“Magdagdag kayo ng tao (Get more people),” the President was quoted as telling Napeñas during the mission update at Bahay Pangarap.

The report also said Purisima’s active participation in Exodus was a violation of the ombudsman suspension order.

Moral obligation

In a position paper he submitted the other day to the Senate, Purisima argued he was only exercising his “moral obligation” when he advised Napeñas at the time when the latter was seeking reinforcements for the besieged members of the SAF 84th Seaborne and 55th Special Action Company on the morning of Jan. 25.

Apart from this, the panel also found Purisima to have “violated” the PNP Ethical Doctrine Manual when he reneged on his word to handle coordination with Catapang regarding reinforcements.

Although SAF commandos from the Seaborne were able to take down Marwan, the BOI said Napeñas failed in his handling of Oplan Exodus, causing heavy casualties among the commandos.

“There was a breakdown of command and control at all levels due to ineffective and unreliable communication among and between the operating units,” the report added.

The board took note of Napeñas’ statement given to investigators that the variables such as coordination with 6th Infantry Division of the Philippine Army and the AHJAG/CCCH “were not thoroughly considered in the mission planning process.”

The major consideration of using “time-on-target” concept of coordination was mainly to reduce the risk of “compromise.”

AHJAG stands for Ad Hoc Joint Action Group while CCCH is the acronym for Coordinating Commission for Cessation of Hostilities. 

The AHJAG and CCCH had tried all efforts to effect a ceasefire, the board said.

The Mamasapano report also said Napeñas violated the chain of command when he heeded Purisima’s directive for the SAF commander not to inform Roxas and Espina of the operations.

“The chain of command was broken as regards to PDG Purisima, who could not act with authority by reason of his suspension. Therefore, his orders and directives in whatever form did not produce any legal effect as far as Oplan Exodus was concerned,” the report added.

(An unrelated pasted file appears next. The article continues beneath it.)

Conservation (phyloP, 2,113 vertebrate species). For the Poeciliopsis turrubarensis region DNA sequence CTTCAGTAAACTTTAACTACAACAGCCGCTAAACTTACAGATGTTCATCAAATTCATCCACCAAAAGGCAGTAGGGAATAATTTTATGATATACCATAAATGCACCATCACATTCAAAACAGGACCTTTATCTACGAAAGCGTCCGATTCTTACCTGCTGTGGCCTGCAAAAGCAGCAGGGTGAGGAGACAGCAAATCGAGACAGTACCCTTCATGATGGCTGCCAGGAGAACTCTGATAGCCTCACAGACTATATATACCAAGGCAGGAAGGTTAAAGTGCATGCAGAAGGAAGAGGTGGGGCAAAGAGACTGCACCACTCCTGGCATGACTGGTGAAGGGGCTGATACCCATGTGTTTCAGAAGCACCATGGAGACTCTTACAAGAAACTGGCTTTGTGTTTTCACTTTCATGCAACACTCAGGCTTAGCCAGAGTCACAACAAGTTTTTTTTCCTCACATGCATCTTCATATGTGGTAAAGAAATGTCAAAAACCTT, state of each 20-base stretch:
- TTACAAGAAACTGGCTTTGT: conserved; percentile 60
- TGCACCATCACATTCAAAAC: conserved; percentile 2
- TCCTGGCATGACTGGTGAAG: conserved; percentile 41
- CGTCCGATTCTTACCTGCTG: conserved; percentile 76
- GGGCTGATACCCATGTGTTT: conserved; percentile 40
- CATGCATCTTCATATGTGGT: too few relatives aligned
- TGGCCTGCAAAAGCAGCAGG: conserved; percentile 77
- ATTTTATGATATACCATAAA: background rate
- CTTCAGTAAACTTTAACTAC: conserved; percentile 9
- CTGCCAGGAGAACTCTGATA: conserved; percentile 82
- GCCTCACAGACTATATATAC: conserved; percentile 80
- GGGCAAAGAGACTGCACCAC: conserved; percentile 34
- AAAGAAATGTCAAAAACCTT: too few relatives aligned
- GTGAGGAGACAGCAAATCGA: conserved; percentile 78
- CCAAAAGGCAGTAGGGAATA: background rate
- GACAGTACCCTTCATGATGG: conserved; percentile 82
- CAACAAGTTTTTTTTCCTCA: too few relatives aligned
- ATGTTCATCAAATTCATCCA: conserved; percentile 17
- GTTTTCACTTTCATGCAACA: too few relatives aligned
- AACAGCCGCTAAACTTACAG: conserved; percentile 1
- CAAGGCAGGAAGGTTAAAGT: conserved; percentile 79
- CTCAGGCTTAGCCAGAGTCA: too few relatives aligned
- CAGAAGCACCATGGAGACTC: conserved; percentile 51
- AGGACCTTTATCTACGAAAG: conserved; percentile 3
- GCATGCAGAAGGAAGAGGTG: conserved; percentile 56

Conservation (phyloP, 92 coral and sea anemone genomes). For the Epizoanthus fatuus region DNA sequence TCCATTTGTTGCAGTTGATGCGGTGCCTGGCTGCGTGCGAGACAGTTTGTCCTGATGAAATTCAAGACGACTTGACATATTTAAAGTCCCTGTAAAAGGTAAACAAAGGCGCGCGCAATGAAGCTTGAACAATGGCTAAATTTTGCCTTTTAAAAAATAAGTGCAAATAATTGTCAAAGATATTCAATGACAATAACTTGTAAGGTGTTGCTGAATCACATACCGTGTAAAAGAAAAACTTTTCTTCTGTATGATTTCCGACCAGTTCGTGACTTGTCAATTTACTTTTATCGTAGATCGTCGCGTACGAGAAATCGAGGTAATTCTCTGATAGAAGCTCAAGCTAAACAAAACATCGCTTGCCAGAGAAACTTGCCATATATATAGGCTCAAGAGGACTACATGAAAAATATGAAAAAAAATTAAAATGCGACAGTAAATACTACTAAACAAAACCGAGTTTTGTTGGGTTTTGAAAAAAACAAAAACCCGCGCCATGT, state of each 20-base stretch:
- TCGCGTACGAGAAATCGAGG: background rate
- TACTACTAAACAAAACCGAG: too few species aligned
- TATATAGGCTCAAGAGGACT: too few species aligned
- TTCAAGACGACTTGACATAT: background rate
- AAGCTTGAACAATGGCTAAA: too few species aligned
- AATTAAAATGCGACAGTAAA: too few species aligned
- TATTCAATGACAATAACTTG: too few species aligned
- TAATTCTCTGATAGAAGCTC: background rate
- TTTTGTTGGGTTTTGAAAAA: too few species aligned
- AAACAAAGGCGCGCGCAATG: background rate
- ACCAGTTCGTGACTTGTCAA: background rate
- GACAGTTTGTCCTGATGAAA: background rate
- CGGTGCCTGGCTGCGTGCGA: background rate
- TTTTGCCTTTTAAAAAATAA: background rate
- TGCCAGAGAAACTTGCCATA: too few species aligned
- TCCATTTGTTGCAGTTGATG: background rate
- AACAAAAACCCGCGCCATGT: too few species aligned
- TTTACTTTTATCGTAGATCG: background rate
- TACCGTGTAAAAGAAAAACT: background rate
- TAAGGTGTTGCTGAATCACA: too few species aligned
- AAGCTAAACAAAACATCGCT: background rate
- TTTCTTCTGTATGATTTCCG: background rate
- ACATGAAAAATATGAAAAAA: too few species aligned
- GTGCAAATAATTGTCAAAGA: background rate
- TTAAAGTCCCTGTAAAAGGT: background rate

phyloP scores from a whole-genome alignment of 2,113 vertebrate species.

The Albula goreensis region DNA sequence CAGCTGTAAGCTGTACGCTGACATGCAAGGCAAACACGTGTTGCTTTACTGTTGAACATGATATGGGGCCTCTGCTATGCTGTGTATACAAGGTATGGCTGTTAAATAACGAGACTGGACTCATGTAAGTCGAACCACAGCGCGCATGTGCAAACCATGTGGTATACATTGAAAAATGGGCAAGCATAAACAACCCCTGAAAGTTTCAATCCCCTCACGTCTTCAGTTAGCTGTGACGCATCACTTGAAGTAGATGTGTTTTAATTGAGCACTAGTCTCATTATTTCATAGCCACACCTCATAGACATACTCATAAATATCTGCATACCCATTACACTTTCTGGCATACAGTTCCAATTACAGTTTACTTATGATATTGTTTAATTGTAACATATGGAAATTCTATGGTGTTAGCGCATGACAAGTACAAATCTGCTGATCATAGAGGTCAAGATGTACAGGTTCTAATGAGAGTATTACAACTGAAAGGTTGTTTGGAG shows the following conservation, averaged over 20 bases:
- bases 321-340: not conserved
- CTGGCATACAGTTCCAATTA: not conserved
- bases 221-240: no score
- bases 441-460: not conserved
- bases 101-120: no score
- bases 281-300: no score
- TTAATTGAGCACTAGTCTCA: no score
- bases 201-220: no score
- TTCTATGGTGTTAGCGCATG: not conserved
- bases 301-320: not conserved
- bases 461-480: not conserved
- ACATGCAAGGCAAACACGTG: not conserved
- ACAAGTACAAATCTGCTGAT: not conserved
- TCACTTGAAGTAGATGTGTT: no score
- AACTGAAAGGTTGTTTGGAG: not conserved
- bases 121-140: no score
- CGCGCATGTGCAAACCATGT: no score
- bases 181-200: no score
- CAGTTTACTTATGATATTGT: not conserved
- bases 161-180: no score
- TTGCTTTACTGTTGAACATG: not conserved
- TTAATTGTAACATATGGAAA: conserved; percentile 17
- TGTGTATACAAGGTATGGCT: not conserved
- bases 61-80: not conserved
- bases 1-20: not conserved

Communications failure

As Oplan Exodus unfolded, the BOI noted that private mobile communication devices were used as a primary mode of communication. It said these devices fell short of relaying real-time information and coordination of activities to and from the chain of command.

To illustrate, the BOI said some text messages sent by Napeñas to Espina and Purisima did not go through due to poor signal.

“…some of his messages were simply saved in his outbox and were sent later than intended. He failed to immediately inform the OIC-PNP and the suspended CPNP of the situation on the ground,” the board added.

The inaccurate and misleading information sent by Purisima to the President regarding a message from Lt. Gen. Rustico Guerrero, commander of the Army’s Mechanized Brigade, about the supposed availability of ground tank and artillery also led to confusion.  

President Aquino, in his public statements, said he did not see any urgency on the need for reinforcements because he was made to believe that reinforcements were already deployed in the encounter area.

“The text messages of suspended CPNP Purisima to the President were erroneous. Such messages confused the President as to which group engaged with the SAF troops,” the PNP BOI said.

The board also said a call from slain Sr. Insp. Ryan Pabalinas to the Tactical Command Post (TCP) to inquire about the location of the 84th Seaborne was proof that there was no radio contact between these units during the most crucial period.

Communication between police Sr. Insp. Gednat Tabdi of the 84th Seaborne and Sr. Insp. John Gary Erana of the 55th SAC was through cellular phones, not through the planned radio communication.

“These cellular phones were unreliable because of poor signal.  To communicate their respective positions, distinctive gunfire were used and were validated by a correct reply by the other unit,” the BOI report read.

Apart from Napeñas, Chief Supt. Noli Taliño, the deputy director of SAF, and Police Supt. Michael Mangahis also manned the TCP stationed in Maguindanao Police Provincial Office (PPO) in Shariff Aguak.

Six American military officers were also seen at the TCP at the height of the operations. But the BOI established that the US military’s engagement was limited to information gathering.